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and eloquent blood" which fpoke in Geraldine's face, and might almost justify the opinion of the poet, " that her body thought?"

If from their perfons the obferver reverted to the dress and manners of the fifter beauties, the palm indifputably belonged to the counters. In her felection of ornament the correctness of her tafte led her to reject what was exuberant and fuperfluous; and by ftudying fuitableness rather than splendor, The ever appeared with the graceful propriety of a woman of fashion: while lady Arabella was loft in the maze of taffels and flounces. The terms upon which fir William Powerfcourt lived with his neighbours were not calculated to infpire his daughter's mind with any ideas of inherent fuperiority, farther than what her own merit juftified. His family pride was not of a hoftilé character.

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racter. It rather taught him to respect himself, than to defpife others. Educated in the fpirit of benevolence and univerfal good-will, if any indications of Jatent vanity fometimes appeared to check the nobler growth of Geraldine's foul, Mrs. Evans was ever at hand to eradicate the pernicious weed. The internal principle thus fecured, her native good fenfe and obfervation taught her to copy the exterior of politenefs from the best models which her fituation afforded; and on her entrance into the first circles, fhe only appeared to want a little familiarity with peculiar customs, to realize in its fulleft perfection the character of a well-bred woman.

On the contrary, lady Arabella's conftant attempts to fhine announced


the effort, and miffed the effect. teur could not command refpect from those who, equal or fuperior in rank,


allowed nothing to the claims of a longer pedigree. Confeffedly inferior to most young ladies of her own station in acquired graces, the mere attraction of beauty, though foon felt, was as foon forgotten. The flippant obfervation and fevere farcasm, which at Kinloch-castle paffed for eloquence and wit, could not, endure the test of more competent judges, who cannot relifh a fneer unless recommended by fome other quality than mere malignity. When to these confiderations is added the reflection, that the world is generally more inclined to approve those who folicit their favour than those who command their attention, it will not be wondered at, that general opinion loudly proclaimed lady Monteith a very charming woman; and that if ever the filence of polite referve was interrupted by repeated inquiries of "What do you think of lady Arabella N 5 "Mac.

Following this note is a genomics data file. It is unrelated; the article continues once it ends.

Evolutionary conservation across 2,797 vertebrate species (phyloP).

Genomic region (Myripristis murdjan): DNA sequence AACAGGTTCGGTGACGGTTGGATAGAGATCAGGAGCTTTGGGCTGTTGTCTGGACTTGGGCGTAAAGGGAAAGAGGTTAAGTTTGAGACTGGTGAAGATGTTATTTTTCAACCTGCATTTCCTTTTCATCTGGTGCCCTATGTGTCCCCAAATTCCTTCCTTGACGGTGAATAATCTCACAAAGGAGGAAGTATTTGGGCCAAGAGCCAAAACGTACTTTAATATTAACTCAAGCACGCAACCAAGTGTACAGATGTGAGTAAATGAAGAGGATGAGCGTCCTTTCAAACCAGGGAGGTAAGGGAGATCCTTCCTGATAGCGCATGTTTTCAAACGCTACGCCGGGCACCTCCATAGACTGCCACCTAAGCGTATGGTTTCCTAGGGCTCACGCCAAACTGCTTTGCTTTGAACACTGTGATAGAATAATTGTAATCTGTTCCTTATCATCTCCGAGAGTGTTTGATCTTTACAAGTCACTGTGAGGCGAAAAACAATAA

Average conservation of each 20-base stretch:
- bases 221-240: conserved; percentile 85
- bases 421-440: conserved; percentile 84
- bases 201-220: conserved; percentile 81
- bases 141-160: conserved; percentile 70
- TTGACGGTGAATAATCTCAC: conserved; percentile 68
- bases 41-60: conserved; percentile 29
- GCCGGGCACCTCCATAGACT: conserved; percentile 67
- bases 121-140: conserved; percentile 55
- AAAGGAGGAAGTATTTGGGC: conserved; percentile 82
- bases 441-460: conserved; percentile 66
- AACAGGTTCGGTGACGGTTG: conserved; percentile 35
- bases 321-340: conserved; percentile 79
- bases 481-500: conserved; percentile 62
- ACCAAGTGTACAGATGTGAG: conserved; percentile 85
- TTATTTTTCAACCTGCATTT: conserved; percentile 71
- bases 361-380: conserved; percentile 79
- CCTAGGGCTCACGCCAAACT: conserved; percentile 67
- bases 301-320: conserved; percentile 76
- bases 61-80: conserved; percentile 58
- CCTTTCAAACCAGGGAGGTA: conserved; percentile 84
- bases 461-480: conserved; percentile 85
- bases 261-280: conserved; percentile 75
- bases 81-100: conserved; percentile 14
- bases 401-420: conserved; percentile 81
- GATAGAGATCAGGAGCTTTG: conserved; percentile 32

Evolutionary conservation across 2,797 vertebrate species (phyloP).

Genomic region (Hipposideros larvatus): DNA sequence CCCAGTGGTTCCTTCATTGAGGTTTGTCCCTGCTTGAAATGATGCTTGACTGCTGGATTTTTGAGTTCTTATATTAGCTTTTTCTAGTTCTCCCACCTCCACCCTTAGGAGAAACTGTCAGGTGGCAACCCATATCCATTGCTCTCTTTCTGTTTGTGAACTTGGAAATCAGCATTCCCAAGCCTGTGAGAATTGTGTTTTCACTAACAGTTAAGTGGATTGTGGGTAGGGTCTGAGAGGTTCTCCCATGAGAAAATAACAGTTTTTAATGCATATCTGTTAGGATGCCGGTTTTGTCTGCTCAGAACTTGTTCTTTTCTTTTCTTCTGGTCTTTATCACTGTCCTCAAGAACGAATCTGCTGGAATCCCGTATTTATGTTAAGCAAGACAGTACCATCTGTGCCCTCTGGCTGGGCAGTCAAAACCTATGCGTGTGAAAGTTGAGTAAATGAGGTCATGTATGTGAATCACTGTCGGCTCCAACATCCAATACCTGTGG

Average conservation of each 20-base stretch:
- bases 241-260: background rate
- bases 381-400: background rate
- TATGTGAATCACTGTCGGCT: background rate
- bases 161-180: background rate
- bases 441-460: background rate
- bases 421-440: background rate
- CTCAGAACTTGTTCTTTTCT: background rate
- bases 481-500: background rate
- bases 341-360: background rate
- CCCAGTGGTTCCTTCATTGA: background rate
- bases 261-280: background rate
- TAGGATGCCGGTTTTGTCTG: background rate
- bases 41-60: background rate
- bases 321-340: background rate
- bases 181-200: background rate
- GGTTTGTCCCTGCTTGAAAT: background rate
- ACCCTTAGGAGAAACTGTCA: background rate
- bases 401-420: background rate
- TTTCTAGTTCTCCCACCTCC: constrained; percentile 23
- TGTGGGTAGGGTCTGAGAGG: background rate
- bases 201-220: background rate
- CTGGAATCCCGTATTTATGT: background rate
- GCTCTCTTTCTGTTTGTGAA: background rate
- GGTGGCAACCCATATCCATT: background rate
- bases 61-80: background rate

"Macdonald ?" the most candid answer generally received was, " Nothing very "ftriking."

The Philofopher who attempts to describe the fecret powers of nature will not expect to trace the footsteps of the fovereign queen "in crowded cities" or" the bufy haunts of men," but in the fequeftered glen or uncultivated mountain. The Moralift who, by a description of the human character, wishes to correct the failings of the human heart, will not place his fphere of obfervation in thofe fcenes where fashionprescribes a genteel uniformity of manners. The crowded rout, where every body is well-bred; the drawing-room, where every body is well dreffed; the public breakfast, where every body is lively; and the opera, where every body is in ecftacies, may prove an author's intimacy with the great world; but, however

however the reader may be dazzled by the glare of finery, the mind commonly complains of meagre entertainment. A few general obfervations will fuffice to describe the first month of lady Monteith's acquaintance with fashionable life, She trod the giddy maze of diffipation with firm but graceful step. The voice of flattery, though foothing to her ear, excited no dangerous emotion. Her character retained its primitive virtues, her heart remained faithful to the im preffion which was now confecrated by indelible ties, and her judgment continued to prefer the mild luftre of connubial happiness to all the glare of fashion, and all the fafcination of pleafure.

The earl of Monteith ftill continued to think his Geraldine the most perfect of all human beings, and himself the moft fortunate man in the world. It N 6


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